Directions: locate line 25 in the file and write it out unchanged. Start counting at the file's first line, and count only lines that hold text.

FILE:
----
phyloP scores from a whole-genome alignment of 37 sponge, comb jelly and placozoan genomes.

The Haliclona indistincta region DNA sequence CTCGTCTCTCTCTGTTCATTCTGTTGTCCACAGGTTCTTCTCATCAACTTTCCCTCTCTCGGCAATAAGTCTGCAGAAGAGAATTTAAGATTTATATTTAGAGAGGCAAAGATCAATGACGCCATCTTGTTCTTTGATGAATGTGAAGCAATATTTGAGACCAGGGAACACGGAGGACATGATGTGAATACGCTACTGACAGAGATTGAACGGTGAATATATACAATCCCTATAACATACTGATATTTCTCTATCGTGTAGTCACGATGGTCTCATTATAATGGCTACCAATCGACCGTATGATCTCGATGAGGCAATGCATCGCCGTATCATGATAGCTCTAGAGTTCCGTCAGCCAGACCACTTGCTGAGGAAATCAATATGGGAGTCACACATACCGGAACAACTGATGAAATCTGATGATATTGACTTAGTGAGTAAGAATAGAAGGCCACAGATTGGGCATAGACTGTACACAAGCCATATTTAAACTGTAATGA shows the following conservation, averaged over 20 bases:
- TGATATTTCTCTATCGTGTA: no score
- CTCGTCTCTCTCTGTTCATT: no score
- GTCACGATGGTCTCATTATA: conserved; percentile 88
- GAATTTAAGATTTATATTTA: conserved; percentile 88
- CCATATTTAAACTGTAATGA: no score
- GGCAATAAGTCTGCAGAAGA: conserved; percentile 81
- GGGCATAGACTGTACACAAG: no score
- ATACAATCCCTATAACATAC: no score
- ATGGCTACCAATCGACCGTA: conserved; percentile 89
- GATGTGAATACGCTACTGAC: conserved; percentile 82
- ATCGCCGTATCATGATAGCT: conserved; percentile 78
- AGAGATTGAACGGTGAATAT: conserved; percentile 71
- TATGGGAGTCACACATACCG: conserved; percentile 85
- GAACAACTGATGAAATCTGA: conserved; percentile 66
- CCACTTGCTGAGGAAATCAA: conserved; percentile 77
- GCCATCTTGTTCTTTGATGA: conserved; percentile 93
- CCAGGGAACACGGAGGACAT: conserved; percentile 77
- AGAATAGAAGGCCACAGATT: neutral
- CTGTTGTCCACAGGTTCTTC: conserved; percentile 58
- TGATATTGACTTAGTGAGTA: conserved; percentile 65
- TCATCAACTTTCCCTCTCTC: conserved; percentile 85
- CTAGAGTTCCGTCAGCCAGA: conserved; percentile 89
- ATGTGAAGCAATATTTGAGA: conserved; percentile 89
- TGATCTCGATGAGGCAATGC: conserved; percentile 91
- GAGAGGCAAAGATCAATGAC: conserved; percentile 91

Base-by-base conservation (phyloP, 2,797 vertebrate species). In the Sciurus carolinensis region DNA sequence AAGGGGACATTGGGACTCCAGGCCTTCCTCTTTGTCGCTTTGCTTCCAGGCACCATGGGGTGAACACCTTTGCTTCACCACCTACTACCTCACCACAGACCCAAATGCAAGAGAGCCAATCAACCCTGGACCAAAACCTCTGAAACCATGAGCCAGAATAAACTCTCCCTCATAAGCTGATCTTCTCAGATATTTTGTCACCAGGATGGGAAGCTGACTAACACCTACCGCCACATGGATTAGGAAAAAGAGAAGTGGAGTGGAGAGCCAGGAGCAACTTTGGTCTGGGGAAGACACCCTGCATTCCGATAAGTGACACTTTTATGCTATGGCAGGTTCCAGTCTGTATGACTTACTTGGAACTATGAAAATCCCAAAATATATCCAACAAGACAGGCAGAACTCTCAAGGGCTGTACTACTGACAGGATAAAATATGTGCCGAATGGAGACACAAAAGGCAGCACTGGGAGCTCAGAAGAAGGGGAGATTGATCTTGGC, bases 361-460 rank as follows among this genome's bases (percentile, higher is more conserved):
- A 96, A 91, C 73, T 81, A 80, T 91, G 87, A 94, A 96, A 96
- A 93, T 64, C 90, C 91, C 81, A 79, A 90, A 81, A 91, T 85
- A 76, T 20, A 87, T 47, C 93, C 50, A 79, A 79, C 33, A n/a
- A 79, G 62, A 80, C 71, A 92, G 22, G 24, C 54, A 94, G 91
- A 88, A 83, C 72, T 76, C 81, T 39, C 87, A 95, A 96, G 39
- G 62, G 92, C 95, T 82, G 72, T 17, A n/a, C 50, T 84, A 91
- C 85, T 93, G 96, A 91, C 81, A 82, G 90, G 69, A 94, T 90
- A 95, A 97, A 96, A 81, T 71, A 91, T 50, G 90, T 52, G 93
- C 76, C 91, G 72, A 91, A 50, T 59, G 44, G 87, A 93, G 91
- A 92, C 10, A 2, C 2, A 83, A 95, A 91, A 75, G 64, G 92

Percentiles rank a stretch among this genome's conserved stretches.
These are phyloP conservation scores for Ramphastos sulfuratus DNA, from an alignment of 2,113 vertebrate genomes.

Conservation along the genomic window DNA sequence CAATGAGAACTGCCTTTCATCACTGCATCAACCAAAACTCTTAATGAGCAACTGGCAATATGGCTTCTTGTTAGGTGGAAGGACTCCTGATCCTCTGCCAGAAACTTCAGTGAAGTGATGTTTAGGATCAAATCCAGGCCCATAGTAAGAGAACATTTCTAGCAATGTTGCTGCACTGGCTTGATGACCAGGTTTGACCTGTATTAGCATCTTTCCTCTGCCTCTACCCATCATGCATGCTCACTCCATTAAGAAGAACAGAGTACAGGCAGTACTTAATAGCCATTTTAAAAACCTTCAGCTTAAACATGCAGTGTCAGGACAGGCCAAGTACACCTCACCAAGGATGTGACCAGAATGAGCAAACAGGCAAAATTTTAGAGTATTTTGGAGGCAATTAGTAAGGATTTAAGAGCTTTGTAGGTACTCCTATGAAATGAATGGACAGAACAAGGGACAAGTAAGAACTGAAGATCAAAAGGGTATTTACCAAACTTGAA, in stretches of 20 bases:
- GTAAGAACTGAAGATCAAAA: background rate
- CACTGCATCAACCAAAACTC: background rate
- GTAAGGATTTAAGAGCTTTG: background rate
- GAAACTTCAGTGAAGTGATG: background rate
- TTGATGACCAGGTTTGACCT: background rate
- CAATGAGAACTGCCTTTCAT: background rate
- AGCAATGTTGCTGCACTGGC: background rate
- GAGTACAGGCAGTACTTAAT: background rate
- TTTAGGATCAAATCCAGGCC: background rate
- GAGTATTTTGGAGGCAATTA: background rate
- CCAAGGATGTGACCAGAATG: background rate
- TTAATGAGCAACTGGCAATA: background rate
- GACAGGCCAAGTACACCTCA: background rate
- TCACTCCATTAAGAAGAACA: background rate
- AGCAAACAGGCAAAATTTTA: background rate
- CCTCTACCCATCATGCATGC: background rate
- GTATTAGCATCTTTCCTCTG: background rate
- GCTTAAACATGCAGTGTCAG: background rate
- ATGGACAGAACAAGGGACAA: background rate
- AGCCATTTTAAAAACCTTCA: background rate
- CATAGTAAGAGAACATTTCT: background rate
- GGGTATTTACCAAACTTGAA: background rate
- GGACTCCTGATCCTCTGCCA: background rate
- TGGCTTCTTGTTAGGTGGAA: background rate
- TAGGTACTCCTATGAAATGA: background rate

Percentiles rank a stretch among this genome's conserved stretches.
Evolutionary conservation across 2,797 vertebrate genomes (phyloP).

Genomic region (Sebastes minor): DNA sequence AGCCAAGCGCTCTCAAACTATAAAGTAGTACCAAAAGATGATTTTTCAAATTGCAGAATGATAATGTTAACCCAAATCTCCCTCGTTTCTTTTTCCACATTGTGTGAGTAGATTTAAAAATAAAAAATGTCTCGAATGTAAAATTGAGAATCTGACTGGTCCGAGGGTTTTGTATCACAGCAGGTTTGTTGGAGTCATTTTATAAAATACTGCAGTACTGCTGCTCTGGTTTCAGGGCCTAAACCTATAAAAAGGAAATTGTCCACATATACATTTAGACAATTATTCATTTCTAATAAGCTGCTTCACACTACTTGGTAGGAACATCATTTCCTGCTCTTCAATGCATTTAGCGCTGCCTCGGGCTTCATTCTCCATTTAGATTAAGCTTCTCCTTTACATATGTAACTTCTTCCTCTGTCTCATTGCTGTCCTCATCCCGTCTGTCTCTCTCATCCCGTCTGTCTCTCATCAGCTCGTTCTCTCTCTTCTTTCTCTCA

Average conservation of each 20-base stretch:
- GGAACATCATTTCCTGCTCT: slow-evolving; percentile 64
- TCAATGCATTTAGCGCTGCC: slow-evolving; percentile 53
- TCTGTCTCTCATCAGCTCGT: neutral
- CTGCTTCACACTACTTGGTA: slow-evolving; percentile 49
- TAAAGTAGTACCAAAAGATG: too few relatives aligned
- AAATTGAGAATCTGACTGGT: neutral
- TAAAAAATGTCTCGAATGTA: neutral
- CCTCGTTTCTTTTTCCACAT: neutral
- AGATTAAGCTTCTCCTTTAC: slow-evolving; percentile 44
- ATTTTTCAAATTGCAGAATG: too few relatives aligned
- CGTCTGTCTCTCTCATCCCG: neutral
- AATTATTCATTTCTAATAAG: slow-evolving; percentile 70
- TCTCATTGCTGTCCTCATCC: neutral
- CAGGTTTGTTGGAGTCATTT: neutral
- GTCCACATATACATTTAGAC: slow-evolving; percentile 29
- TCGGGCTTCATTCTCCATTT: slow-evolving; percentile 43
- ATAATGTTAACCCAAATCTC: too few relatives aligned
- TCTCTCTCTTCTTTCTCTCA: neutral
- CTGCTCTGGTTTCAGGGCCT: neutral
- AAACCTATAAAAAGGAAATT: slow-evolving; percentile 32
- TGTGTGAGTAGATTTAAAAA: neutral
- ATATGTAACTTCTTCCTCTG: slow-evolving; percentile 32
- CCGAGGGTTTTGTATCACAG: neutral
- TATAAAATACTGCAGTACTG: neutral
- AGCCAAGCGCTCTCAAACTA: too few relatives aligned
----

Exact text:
- ATGTGAAGCAATATTTGAGA: conserved; percentile 89